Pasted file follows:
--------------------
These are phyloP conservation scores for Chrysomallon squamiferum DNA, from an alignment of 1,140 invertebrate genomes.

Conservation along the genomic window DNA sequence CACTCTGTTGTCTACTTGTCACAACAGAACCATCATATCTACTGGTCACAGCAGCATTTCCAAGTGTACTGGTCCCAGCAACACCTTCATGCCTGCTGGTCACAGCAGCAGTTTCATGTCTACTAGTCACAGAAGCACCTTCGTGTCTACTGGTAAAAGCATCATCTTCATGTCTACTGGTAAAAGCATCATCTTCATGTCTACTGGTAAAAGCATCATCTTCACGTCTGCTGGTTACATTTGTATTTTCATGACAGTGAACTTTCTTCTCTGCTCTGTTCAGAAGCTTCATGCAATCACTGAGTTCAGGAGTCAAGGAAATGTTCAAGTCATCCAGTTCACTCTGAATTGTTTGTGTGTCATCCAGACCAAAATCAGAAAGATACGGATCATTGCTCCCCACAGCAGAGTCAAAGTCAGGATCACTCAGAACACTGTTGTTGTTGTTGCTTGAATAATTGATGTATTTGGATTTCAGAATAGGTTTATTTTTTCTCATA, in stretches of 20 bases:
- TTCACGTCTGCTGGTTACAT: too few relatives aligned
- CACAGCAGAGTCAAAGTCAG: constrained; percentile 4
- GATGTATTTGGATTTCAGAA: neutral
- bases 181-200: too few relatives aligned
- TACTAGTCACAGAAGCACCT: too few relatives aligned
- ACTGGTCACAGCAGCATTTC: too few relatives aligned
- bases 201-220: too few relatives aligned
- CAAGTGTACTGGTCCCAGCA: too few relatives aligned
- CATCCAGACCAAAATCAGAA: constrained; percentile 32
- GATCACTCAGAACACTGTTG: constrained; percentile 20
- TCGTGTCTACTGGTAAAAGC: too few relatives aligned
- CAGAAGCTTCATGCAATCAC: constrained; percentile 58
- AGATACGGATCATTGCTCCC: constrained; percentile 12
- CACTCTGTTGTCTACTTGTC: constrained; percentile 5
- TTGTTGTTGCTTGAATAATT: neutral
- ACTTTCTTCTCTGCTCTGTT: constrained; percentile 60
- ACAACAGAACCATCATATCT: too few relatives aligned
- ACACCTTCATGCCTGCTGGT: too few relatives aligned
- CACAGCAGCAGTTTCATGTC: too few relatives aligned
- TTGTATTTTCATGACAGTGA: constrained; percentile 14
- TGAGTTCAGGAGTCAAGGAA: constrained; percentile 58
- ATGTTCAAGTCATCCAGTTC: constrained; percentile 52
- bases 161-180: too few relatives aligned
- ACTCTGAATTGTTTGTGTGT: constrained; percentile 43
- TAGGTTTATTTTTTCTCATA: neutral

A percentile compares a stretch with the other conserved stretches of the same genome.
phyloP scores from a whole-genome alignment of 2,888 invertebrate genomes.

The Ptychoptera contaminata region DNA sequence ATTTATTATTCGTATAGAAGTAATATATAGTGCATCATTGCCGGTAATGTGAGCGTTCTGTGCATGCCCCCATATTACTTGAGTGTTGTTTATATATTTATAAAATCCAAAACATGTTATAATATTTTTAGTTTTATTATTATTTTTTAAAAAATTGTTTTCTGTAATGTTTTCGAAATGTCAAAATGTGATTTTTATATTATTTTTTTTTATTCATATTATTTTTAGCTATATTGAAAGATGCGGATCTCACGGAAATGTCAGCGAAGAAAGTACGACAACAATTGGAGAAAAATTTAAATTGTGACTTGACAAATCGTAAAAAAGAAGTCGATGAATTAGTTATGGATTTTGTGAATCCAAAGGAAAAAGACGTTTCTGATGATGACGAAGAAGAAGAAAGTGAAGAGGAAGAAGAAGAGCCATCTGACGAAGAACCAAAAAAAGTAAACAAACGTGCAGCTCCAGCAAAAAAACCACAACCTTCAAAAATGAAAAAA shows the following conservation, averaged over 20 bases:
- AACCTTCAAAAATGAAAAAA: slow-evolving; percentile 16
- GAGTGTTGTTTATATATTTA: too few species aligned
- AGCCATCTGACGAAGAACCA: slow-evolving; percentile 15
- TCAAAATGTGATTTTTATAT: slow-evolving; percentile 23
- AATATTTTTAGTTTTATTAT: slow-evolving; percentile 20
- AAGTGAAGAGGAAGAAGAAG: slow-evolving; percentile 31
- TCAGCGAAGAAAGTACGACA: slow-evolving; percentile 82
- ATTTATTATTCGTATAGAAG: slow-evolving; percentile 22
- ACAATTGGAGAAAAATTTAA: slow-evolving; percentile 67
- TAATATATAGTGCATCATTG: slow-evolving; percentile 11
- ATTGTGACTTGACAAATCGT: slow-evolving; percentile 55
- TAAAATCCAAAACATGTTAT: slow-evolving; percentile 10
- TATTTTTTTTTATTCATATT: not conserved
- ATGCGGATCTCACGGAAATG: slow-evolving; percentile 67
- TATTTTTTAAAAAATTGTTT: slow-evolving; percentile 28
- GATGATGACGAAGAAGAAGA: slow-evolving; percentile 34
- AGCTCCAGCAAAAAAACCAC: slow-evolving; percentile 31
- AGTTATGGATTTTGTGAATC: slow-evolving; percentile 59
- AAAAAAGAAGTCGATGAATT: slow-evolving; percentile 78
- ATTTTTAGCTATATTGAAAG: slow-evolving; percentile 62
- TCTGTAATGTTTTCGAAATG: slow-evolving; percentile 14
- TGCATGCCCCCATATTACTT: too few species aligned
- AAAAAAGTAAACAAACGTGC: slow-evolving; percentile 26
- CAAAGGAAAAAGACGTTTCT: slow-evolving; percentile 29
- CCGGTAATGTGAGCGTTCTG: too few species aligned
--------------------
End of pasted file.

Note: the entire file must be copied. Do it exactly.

These are phyloP conservation scores for Chrysomallon squamiferum DNA, from an alignment of 1,140 invertebrate genomes.

Conservation along the genomic window DNA sequence CACTCTGTTGTCTACTTGTCACAACAGAACCATCATATCTACTGGTCACAGCAGCATTTCCAAGTGTACTGGTCCCAGCAACACCTTCATGCCTGCTGGTCACAGCAGCAGTTTCATGTCTACTAGTCACAGAAGCACCTTCGTGTCTACTGGTAAAAGCATCATCTTCATGTCTACTGGTAAAAGCATCATCTTCATGTCTACTGGTAAAAGCATCATCTTCACGTCTGCTGGTTACATTTGTATTTTCATGACAGTGAACTTTCTTCTCTGCTCTGTTCAGAAGCTTCATGCAATCACTGAGTTCAGGAGTCAAGGAAATGTTCAAGTCATCCAGTTCACTCTGAATTGTTTGTGTGTCATCCAGACCAAAATCAGAAAGATACGGATCATTGCTCCCCACAGCAGAGTCAAAGTCAGGATCACTCAGAACACTGTTGTTGTTGTTGCTTGAATAATTGATGTATTTGGATTTCAGAATAGGTTTATTTTTTCTCATA, in stretches of 20 bases:
- TTCACGTCTGCTGGTTACAT: too few relatives aligned
- CACAGCAGAGTCAAAGTCAG: constrained; percentile 4
- GATGTATTTGGATTTCAGAA: neutral
- bases 181-200: too few relatives aligned
- TACTAGTCACAGAAGCACCT: too few relatives aligned
- ACTGGTCACAGCAGCATTTC: too few relatives aligned
- bases 201-220: too few relatives aligned
- CAAGTGTACTGGTCCCAGCA: too few relatives aligned
- CATCCAGACCAAAATCAGAA: constrained; percentile 32
- GATCACTCAGAACACTGTTG: constrained; percentile 20
- TCGTGTCTACTGGTAAAAGC: too few relatives aligned
- CAGAAGCTTCATGCAATCAC: constrained; percentile 58
- AGATACGGATCATTGCTCCC: constrained; percentile 12
- CACTCTGTTGTCTACTTGTC: constrained; percentile 5
- TTGTTGTTGCTTGAATAATT: neutral
- ACTTTCTTCTCTGCTCTGTT: constrained; percentile 60
- ACAACAGAACCATCATATCT: too few relatives aligned
- ACACCTTCATGCCTGCTGGT: too few relatives aligned
- CACAGCAGCAGTTTCATGTC: too few relatives aligned
- TTGTATTTTCATGACAGTGA: constrained; percentile 14
- TGAGTTCAGGAGTCAAGGAA: constrained; percentile 58
- ATGTTCAAGTCATCCAGTTC: constrained; percentile 52
- bases 161-180: too few relatives aligned
- ACTCTGAATTGTTTGTGTGT: constrained; percentile 43
- TAGGTTTATTTTTTCTCATA: neutral

A percentile compares a stretch with the other conserved stretches of the same genome.
phyloP scores from a whole-genome alignment of 2,888 invertebrate genomes.

The Ptychoptera contaminata region DNA sequence ATTTATTATTCGTATAGAAGTAATATATAGTGCATCATTGCCGGTAATGTGAGCGTTCTGTGCATGCCCCCATATTACTTGAGTGTTGTTTATATATTTATAAAATCCAAAACATGTTATAATATTTTTAGTTTTATTATTATTTTTTAAAAAATTGTTTTCTGTAATGTTTTCGAAATGTCAAAATGTGATTTTTATATTATTTTTTTTTATTCATATTATTTTTAGCTATATTGAAAGATGCGGATCTCACGGAAATGTCAGCGAAGAAAGTACGACAACAATTGGAGAAAAATTTAAATTGTGACTTGACAAATCGTAAAAAAGAAGTCGATGAATTAGTTATGGATTTTGTGAATCCAAAGGAAAAAGACGTTTCTGATGATGACGAAGAAGAAGAAAGTGAAGAGGAAGAAGAAGAGCCATCTGACGAAGAACCAAAAAAAGTAAACAAACGTGCAGCTCCAGCAAAAAAACCACAACCTTCAAAAATGAAAAAA shows the following conservation, averaged over 20 bases:
- AACCTTCAAAAATGAAAAAA: slow-evolving; percentile 16
- GAGTGTTGTTTATATATTTA: too few species aligned
- AGCCATCTGACGAAGAACCA: slow-evolving; percentile 15
- TCAAAATGTGATTTTTATAT: slow-evolving; percentile 23
- AATATTTTTAGTTTTATTAT: slow-evolving; percentile 20
- AAGTGAAGAGGAAGAAGAAG: slow-evolving; percentile 31
- TCAGCGAAGAAAGTACGACA: slow-evolving; percentile 82
- ATTTATTATTCGTATAGAAG: slow-evolving; percentile 22
- ACAATTGGAGAAAAATTTAA: slow-evolving; percentile 67
- TAATATATAGTGCATCATTG: slow-evolving; percentile 11
- ATTGTGACTTGACAAATCGT: slow-evolving; percentile 55
- TAAAATCCAAAACATGTTAT: slow-evolving; percentile 10
- TATTTTTTTTTATTCATATT: not conserved
- ATGCGGATCTCACGGAAATG: slow-evolving; percentile 67
- TATTTTTTAAAAAATTGTTT: slow-evolving; percentile 28
- GATGATGACGAAGAAGAAGA: slow-evolving; percentile 34
- AGCTCCAGCAAAAAAACCAC: slow-evolving; percentile 31
- AGTTATGGATTTTGTGAATC: slow-evolving; percentile 59
- AAAAAAGAAGTCGATGAATT: slow-evolving; percentile 78
- ATTTTTAGCTATATTGAAAG: slow-evolving; percentile 62
- TCTGTAATGTTTTCGAAATG: slow-evolving; percentile 14
- TGCATGCCCCCATATTACTT: too few species aligned
- AAAAAAGTAAACAAACGTGC: slow-evolving; percentile 26
- CAAAGGAAAAAGACGTTTCT: slow-evolving; percentile 29
- CCGGTAATGTGAGCGTTCTG: too few species aligned